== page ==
However, placing emphasis on teachers to redress the balance is unsustainable and untenable in the long term, and we urge advocacy with textbook publishers and curriculum developers to ensure a much more vibrant and diverse representation of who does chemistry in their materials provided. While the “chemical history” factor will always be prevalent, demonstrating the inputs of women both in regards to the history of chemistry, and perhaps more importantly in the practice of current chemistry is vital. Stock images used in textbooks should draw from a diverse pool of images available, and while our work here focusses on gender, there are similar issues regarding race and ethnicity that deserve attention. We call on professional bodies and publishers to ensure that modern textbooks reflect the diverse range of pupils using them in their representation of science.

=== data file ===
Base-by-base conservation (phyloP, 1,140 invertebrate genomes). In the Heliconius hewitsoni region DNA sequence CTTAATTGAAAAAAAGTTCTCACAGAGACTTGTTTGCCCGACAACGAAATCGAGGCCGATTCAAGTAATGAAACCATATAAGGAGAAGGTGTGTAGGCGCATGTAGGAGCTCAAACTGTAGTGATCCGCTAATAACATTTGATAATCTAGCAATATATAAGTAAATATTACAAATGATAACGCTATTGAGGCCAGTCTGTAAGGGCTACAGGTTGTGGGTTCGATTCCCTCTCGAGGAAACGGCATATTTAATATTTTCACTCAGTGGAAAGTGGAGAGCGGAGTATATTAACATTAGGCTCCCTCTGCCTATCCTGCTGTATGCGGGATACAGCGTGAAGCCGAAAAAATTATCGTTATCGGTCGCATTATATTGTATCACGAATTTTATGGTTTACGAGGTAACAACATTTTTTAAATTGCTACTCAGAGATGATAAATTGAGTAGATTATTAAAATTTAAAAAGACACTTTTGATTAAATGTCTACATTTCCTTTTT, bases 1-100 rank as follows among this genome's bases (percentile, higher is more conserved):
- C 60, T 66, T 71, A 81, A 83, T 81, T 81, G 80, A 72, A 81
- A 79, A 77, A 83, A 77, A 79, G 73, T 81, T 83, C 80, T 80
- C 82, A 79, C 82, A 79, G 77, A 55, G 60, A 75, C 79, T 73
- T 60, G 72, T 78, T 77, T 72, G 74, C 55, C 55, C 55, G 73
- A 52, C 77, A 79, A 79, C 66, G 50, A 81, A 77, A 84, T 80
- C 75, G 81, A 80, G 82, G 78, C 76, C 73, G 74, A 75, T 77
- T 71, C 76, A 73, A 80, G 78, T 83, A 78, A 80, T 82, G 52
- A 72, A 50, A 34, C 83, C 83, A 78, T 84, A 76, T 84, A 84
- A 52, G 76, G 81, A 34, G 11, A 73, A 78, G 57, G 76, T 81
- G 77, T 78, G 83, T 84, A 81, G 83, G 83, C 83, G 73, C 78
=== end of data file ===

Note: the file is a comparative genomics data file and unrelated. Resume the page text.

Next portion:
In a society where students are constantly exposed to a barrage of unconscious messages through advertising, we should be considering how we represent the chemical sciences. This work intends to highlight gender representation in the important domain of school textbooks, to raise awareness of this representation, and to call on publishers and textbook authors to do better in representing gender. Minimising representation should be a serious priority for educational professionals in considering teacher education, curricula and publishing guidelines. Students deserve to receive an education where everyone is visible and stereotypes have been removed (UNESCO, 2020a).

Conflicts of interest

There are no conflicts to declare.